SYNCHRONIC is the latest film from directors Justin Benson and Aaron Moorhead (Spring, The Endless), written by Benson, about two New Orleans paramedics whose lives get turned upside down after responding to a series of deaths related to a designer drug known as Synchronic. The film stars Jamie Dornan (The Fall), Anthony Mackie (Captain America: Civil War), Katie Asleton (The Gift) and Ally Ioannides (Into the Badlands) and just had its World Premiere at the 2019 Toronto International Film Festival (TIFF).
To best describe the plot, I will turn to the official TIFF synopsis: When New Orleans paramedics and close friends Steve (Anthony Mackie) and Dennis (Jamie Dornan) arrive on the scene for what seems like a typical overdose, they end up stumbling upon a bizarre plot that will take them down a most unexpected path.
As with every film from Benson and Moorhead, SYNCHRONIC is a film that needs to be viewed numerous times. We learn early on that Dennis and Steve are two men who are deeply flawed and more focused on superficial gratification as opposed to the issues that each one is facing individually and with each other. Dennis is actively ignoring problems with his marriage while Steve is living the fast life of drugs, sex, and alcohol. Even when responding to calls, there is a distance and lack of empathy towards the work they are performing. However, that all changes when Steve is diagnosed with terminal brain cancer and Dennis’ daughter Brianna goes missing. This all coincides when Steve realizes that a synthetic drug called Synchronic is responsible for the string of OD’s they’ve been seeing and the possible reason as to Brianna’s disappearance. After buying up the remaining stock available of the drug, Steve decides to try Synchronic where he learns just how powerful the drug is, especially to someone with his condition. It’s at this point that the film takes viewers on a wild ride through the past as Steve uses the drugs effects to search for Brianna.
If you’ve seen any of the previous films from Benson and Moorhead, you know the visuals are just as important to their movies as the characters. Washed in cool blues, browns, and grays, with pops of pale yellow/orange, the film has a gritty quality to it that perfectly aligns with the overall tone of the film. However, what truly impressed me was the seamless way in which the practical effects and CGI were used. I’ve been making a point to leave out certain plot elements for surprise purposes but once we see certain characters taking synchronic, the visual execution is nothing short of astounding. That said, SYNCHRONIC is a perfect example of CGI done well without overly relying on it. One scene, in particular, that really stayed with me was that of Steve receiving radiation for his cancer. We see him in a machine with a dotted mask of sorts and a red beam going over his face. Both of my parents have each dealt with getting radiation and seeing this play out was a powerful image for me and gave me a look into what people deal with when receiving said treatment. Once you combine the imagery along with the many symbolic clues throughout the film, you end up with a heartbreaking yet stunning film that allows the viewers to experience time and its effects on the past, present, and future in a way that helps in navigating themes such as death and acceptance.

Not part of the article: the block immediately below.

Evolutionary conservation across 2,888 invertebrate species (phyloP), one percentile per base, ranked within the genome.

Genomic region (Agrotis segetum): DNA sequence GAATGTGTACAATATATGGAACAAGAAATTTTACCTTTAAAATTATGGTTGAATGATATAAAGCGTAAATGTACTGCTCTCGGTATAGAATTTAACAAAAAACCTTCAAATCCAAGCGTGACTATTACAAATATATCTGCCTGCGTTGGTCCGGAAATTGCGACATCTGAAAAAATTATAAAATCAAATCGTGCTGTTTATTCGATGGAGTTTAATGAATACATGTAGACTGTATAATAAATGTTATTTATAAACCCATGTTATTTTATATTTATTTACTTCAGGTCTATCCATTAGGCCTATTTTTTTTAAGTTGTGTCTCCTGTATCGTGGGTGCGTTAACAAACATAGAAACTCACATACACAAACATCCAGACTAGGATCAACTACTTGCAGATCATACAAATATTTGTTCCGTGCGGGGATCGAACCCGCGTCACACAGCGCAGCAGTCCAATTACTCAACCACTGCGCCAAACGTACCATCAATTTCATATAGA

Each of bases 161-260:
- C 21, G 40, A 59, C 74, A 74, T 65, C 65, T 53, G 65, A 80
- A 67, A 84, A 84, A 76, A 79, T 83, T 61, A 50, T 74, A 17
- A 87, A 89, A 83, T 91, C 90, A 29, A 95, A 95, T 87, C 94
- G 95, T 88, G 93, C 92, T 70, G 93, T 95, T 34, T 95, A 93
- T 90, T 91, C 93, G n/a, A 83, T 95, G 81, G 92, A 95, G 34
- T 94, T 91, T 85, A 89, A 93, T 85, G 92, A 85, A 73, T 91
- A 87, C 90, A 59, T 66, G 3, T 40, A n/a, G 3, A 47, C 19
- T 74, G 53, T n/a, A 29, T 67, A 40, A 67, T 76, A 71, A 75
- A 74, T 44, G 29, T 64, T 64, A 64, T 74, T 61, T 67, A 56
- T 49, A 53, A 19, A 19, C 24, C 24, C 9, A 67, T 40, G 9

As for the acting, both Jamie Dornan and Anthony Mackie are terrific, but Mackie really ends up being the one that shines. It’s clear that this is Mackie’s film and he does a tremendous job carrying the majority of its weight. I found myself going through a series of emotions towards both Steve and Dennis – starting with dislike and ending with a better understanding of where both of them are in life. I personally found Dennis and Steve to be a study on how people deal differently with disappointment and trauma and how it’s not always in the way we are hoping for. Sometimes, we think that by hiding the challenges and/or the horrors that we are facing, we will spare our loved ones, but in actuality, they are the ones we need to rely on the most. Dornan and Mackie portray characters that are relatable, that are going through real-world scenarios that can be quite harrowing and responding to those situations in a way that many of us most likely would, which is a testament to the writing of Benson. Even with all the fantastical elements, Benson’s character writing has always felt grounded in reality.
I think it goes without saying that I absolutely love this film. That said, there’s a lot to take in and a lot mull over once the credits have ended. I found myself easily obsessed with all the symbolism but I knew while watching the film that I would need to revisit it in order to truly understand everything, something that I look forward to doing in the future. I also think SYNCHRONIC is Benson and Moorhead’s strongest film to date, especially in regards to their camera technique (I’m still blown away by the continuous shot that we see early on in the film) and their ability to weave a sci-fi narrative that is so immensely emotional and impactful. SYNCHRONIC is like watching a surreal dream come to life in front of you while awake and is a reminder that we need more original content such as this. All in all, SYNCHRONIC has made me look back in time, at the decisions I have made and the moments I wish I could change. It’s a film that will stay with me for a very long time and has rightfully positioned itself as one of the best films of the year.